The members of the House of representatives met in Belmopan for a special sitting at the National Assembly to debate and the Bank Undertaking Vesting Bill 2015, which will provide for the vesting in Heritage Bank Limited of the business in Belize of First Caribbean International (Barbados) Limited. In the early part of August earlier this year, that Heritage bank would be buying out the operations and assets of First Caribbean International in Belize. The merging bode ill news for the employees of First Caribbean, which the Union said would translate into some 60 employees left without employment. This was the basis of the opposition’s argument today during the debate of the bill. The leader of the Opposition opened the debate by first acknowledging that they understand that this is a private transaction and as such, they would have had no problem giving their support for the bill. But, he says they cannot, given the circumstance of the employees, who have essentially been left in the limbo.
Hon. Francis Fonseca; Leader of the Opposition: They wrote to the Governor of the Central Bank, Mr. Speaker. Again, I have a copy of that letter and essentially, the Governor of the Central Bank wrote back, and I am paraphrasing his response. To say, really the truth is we have no obligation to the workers of First Caribbean International Bank, no advice, no guidance, no effort to be helpful. Just a basic, standard letter. We really have nothing to do with you. You are essentially on your own. Paddle your own canoe. So all of these things, Mr. Speaker, all to no avail. Letters copied to the Prime Minister, letters to the Governor of the Central Bank. Letters to the Labor Commissioner, and really no positive response at all, which we find to be very shameful.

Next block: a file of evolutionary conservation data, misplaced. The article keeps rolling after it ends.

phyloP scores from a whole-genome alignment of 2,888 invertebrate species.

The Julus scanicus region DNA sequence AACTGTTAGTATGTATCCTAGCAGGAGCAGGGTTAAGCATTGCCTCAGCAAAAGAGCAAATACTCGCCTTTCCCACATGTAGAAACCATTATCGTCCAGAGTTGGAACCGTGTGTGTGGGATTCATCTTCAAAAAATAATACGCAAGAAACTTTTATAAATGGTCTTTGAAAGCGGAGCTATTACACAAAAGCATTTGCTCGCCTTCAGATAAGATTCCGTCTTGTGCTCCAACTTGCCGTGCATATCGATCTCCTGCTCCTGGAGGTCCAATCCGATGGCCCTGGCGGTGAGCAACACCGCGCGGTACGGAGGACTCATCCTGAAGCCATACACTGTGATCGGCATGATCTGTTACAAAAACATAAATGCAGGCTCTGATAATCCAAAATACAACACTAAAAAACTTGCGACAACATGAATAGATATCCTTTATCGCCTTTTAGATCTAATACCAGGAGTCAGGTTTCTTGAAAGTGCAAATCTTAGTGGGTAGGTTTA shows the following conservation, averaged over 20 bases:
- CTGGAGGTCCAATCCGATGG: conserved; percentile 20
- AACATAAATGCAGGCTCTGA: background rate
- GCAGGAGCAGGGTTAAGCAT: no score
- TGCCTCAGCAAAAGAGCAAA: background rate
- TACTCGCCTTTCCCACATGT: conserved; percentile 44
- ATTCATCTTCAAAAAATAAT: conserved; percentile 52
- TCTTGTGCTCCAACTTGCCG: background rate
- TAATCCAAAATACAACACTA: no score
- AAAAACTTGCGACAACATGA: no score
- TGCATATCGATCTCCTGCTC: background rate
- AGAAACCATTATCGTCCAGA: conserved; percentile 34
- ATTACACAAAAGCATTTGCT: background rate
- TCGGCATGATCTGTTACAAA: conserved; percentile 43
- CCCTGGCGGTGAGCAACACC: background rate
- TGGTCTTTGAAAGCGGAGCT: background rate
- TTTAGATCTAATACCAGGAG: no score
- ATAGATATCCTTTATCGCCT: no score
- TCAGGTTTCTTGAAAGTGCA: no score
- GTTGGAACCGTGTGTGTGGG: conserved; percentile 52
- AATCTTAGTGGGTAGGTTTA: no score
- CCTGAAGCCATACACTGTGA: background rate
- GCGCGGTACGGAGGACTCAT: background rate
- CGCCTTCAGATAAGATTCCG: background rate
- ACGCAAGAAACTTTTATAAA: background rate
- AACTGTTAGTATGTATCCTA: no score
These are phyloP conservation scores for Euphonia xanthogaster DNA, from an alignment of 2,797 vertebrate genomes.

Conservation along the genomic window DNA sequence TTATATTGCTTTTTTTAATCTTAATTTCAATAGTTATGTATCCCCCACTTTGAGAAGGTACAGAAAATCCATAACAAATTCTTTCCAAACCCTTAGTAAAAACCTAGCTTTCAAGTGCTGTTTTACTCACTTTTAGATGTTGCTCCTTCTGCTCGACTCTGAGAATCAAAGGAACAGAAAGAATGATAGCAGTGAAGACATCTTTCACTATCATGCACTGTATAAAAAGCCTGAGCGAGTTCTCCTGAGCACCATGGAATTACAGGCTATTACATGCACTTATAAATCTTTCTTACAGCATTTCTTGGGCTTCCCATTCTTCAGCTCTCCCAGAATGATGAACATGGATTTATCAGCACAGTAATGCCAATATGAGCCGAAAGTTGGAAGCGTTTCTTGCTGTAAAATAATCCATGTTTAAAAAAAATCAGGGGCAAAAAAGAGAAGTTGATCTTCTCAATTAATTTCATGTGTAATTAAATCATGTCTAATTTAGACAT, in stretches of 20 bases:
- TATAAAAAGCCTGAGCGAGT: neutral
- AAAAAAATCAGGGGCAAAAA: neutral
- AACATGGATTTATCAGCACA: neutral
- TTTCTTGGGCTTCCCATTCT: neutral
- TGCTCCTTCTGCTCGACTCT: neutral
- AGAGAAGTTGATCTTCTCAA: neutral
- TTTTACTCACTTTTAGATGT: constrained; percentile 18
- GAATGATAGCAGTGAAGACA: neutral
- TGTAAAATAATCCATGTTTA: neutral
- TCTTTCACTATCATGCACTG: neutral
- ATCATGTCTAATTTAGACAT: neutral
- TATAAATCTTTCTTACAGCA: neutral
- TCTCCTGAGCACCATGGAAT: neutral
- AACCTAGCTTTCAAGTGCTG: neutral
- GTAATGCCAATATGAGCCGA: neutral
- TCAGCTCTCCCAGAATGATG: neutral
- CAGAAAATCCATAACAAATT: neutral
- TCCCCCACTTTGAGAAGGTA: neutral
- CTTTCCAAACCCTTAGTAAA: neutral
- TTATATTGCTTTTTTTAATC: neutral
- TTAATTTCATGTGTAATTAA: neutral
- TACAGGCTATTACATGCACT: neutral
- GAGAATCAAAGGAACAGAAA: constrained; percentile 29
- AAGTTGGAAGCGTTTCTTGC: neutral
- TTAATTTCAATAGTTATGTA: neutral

Hon. Michael Finnegan: When Mr. First Caribbean done sell out to Mr. Heritage and Mr. Heritage takes over Mr. First Caribbean, and when he looks on his staff members, he says all deh staff ya I nuh want. That dah Mr. Heritage business. That nuh have no business to do with the Dean Barrow Administration. Dan uh we. We nuh di tek weh no job from nobody. Mr. First Caribbean sell out to Mr. Heritage. When Mr. Heritage buys and takes over, Mr. Heritage says I nuh want all those workers. I will cut down on the staff weh I got ya. So how can you turn around and blame the Barrow administration because a private transaction gone on and the final person in the transaction says all deh employees ya, I nuh want deh. I will take someand I will get rid of some. How we get eena that? How you wah blame we fi that?
Hon. Said Musa: You see, the very fact that you posed that question ,Mr. Speaker. He is asking how do you protect the staff? You protect them by meeting with the people and discussing with the principals involved to ensure that their interests are protected, to ensure that they get their pension rights, to ensure that they get all their benefits, to ensure that when , for instance, that when you have a health insurance group scheme, when should they put in their claims, when will it stop, when will be the appointed date. They need to know all these things, man. These people are Belizeans, you know. We are talking about Belizean workers. They have a right to be involved.
Hon. Dean Barrow:If we don’t pass the vesting bill, that makes no difference because the purpose of the vesting bill is really to make sure that the laborious process of registering the transfer of each individual mortgage and other securities from FCIB to Heritage is avoided. We are just facilitating so they can do it in one fell swoop, making sure that we don’t lose any off the tax that arises otneh consequence of those transfers. So if we decided, no, we nuh wah pass the vesting bill, how does that help the workers?